Growing up, my best friend was like my own personal treasure trove of inspirational quotes. She’s kind of like Oprah, that way. The mantra that has remained close to my heart for many years is that it’s important to “do one thing each day that scares you.”
I think about this quote nearly every day, or each time I come up against a situation or task that makes me want to run and hide under a rock. I think it’s time for every twenty-something to stow this advice away in their arsenals. This doesn’t mean you need to start packing your schedule full of drag racing and swimming with piranhas (although that would be pretty cool). It simply means you ought to make a conscious effort each day to expand your comfort zone and grow as a person, even if it’s just in a small way.
One way to burst out of your comfort zone? Try going out with a new group of people. Nothing can replace the security blanket of your true confidants, but expanding your social group has numerous benefits. For one thing, having an active social life is proven to have health benefits! Studies show that people with large groups of friends often live longer.
Further, it’s a great way to network with other young professionals in your area. Networking is an indispensable way to move ahead in your career, but many twenty-somethings are struggling to make it a priority. If the networking world is a middle school dance, we’re just a bunch of wallflowers, trying our best not to look awkward.
To tamper your fears of networking, try to find events in your area that are meant specifically for young professionals who are in the same boat. Focus on meeting just a few people with similar interests who might be able to introduce you to some important contacts. If you’re more comfortable with something a little less formal, try looking up fun events in your area on Meetup.com, or even through Twitter and Tumblr. It seems there is no shortage of clubs for almost every interest area, including raw food clubs, children’s book clubs, or Nerdfighter clubs. Go forth and find your people!
Try something new
But maybe your social life is in great shape, and you need to expand your horizons in another way. If you’re a student, or even if you already graduated, you might gain something from taking a class you would usually avoid. Maybe you consider yourself a numbers person, but you could still find a creative writing or literature course useful, especially if you sometimes have trouble expressing your thoughts in words. Similarly, a creatively-minded person might shy away from a computer science course, but it could provide useful skills or inspiration if they are brave enough to take the leap. Your twenties is the perfect time to explore those avenues, just in case you find something you didn’t know was there.
In an effort to both jump out of your comfort zone and earn brownie points with your teacher or boss, you should volunteer to go first. I have never seen anyone in the history of anything be excited to go first, except for maybe the infamous Stuart Minkus on Boy Meets World. Why are we all so afraid to speak up or present our report first? Easy. It’s because we’re all afraid of looking stupid. In most studies, people rank their fear of public speaking even before their fear of death. But just because the fear is natural doesn’t mean it’s okay to clam up when your professor or boss asks for a volunteer. Not only will you get the experience over with faster, but you’ll have taken a step to conquer a major fear.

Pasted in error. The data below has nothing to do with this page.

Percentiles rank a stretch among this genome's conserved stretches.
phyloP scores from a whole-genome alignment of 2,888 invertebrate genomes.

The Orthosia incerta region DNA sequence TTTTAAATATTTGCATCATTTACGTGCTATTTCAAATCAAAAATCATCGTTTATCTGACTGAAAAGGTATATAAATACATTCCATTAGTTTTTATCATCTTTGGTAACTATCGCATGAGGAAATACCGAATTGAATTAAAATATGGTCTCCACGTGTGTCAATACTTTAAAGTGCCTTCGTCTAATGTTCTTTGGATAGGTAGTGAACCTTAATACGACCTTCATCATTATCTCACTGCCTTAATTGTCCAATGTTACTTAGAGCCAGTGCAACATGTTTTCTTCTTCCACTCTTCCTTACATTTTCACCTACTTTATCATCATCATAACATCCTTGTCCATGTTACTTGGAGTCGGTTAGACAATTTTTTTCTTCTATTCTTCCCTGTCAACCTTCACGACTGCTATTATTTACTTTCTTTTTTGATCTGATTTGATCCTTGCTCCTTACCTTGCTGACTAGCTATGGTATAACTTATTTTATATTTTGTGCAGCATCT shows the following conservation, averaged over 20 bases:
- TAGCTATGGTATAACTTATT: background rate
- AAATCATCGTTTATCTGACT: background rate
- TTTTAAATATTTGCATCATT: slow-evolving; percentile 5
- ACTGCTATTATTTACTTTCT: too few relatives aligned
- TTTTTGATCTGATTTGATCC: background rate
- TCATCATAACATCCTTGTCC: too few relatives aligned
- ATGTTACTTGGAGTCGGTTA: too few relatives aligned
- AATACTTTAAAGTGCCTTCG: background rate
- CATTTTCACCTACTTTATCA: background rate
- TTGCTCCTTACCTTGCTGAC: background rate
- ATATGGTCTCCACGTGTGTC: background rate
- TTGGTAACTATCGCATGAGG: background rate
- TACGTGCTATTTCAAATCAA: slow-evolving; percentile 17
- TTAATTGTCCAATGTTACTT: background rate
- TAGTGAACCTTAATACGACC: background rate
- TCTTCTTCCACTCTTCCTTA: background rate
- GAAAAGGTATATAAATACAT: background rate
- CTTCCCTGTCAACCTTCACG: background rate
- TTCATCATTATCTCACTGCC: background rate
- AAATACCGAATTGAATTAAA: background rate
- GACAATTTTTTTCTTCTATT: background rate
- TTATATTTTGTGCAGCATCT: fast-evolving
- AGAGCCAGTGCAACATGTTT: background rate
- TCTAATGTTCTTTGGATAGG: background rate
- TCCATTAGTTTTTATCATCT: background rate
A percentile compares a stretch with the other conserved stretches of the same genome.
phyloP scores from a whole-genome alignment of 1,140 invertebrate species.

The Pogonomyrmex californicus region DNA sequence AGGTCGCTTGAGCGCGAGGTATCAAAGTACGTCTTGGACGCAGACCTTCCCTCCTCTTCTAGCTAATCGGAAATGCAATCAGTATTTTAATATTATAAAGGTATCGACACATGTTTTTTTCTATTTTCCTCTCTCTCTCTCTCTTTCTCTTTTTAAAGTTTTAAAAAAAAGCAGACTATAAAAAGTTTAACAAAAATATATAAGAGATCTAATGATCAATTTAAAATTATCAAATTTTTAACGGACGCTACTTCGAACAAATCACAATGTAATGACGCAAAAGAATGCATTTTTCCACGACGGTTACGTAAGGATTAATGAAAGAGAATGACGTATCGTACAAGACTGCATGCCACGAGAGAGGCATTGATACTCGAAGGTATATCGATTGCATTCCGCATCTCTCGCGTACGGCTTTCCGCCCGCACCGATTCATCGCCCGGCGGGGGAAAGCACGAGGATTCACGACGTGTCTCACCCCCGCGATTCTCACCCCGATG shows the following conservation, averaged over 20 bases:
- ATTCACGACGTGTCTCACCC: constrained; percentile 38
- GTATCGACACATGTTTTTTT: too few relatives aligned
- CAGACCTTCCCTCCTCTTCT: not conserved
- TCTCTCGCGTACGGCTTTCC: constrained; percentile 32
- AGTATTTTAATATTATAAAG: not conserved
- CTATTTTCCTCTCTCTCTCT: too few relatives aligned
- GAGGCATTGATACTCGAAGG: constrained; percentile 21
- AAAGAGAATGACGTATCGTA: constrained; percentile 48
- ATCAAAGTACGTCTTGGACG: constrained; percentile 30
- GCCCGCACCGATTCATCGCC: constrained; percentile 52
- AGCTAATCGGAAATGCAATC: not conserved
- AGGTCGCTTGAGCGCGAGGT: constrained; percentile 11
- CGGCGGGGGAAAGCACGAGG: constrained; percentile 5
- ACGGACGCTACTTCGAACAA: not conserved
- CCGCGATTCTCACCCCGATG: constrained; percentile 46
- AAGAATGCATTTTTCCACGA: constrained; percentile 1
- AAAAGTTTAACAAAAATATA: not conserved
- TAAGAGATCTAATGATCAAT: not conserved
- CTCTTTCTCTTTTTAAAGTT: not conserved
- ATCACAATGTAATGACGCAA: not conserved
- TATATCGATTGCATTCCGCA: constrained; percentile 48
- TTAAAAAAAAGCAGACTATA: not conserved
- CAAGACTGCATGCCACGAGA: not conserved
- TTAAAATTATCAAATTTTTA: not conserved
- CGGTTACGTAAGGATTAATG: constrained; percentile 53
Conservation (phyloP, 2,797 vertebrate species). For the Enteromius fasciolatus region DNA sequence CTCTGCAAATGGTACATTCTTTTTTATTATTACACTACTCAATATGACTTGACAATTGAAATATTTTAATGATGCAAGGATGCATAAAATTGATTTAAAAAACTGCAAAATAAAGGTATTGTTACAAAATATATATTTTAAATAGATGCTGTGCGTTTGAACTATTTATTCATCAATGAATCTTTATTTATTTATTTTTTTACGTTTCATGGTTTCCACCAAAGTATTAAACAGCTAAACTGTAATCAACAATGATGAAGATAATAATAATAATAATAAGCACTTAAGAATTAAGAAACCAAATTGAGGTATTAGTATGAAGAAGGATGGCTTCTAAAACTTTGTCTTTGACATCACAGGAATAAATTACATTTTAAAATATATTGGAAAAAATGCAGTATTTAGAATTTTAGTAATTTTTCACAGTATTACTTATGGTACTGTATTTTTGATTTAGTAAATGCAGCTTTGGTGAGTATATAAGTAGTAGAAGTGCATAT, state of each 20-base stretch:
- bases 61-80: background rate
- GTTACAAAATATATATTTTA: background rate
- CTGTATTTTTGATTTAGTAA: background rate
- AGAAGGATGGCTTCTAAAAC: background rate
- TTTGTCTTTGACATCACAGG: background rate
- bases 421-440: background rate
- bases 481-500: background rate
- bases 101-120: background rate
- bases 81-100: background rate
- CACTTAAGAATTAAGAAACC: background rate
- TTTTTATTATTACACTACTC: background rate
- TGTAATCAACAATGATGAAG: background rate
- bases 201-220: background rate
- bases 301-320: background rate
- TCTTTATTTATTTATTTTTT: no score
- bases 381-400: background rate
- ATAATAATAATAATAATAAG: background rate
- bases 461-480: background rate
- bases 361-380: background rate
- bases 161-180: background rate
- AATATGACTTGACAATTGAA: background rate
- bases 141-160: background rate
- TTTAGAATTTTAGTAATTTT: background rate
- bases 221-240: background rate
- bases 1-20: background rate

Another way to take the leap out from under your security blanket? Make an effort to push past your natural tendencies. If you tend to be a Chatty Cathy, try listening intently to what someone else has to say. If you tend to be agreeable and passive most of the time, try being assertive and voice your opinions. Everyone naturally veers towards certain behaviors, and that’s perfectly okay. That’s what makes you you. But trying to step outside your comfort zone is a great way to grow as a person and see people or situations in a completely new way.
This article wouldn’t be complete without urging you to do something that literally scares you at least once in awhile. It doesn’t have to be Fear Factor-esque, like sticking your hand inside a bee hive, of course. But what’s life without a little adventure? I encourage you to do something that will get your heart racing, like bungee jumping, trying out a new roller coaster, or even sky diving. If you have the means, it’s worth it to take trip to a place very different from home. Once you’ve survived in a foreign country with hard-to-stomach food, an impenetrable language barrier, the craziest driving habits you’ve ever seen, and absolutely none of the comforts of home, you’ll feel like you can manage just about anything.
A similar piece of sage advice that my best friend frequently reminded me of: “growth begins at the edge of your comfort zone.” Your comfort zone is everything that comes naturally and easily to you. It’s your usual lunch order at the sandwich shop down the street. It’s the same group of friends you go out with each weekend. It’s the same section of the library you browse for new things to read. There’s nothing wrong with knowing what you like and sticking to it, but there’s something to be said for trying something new every once in awhile, if only to see what life is like outside of your security blanket.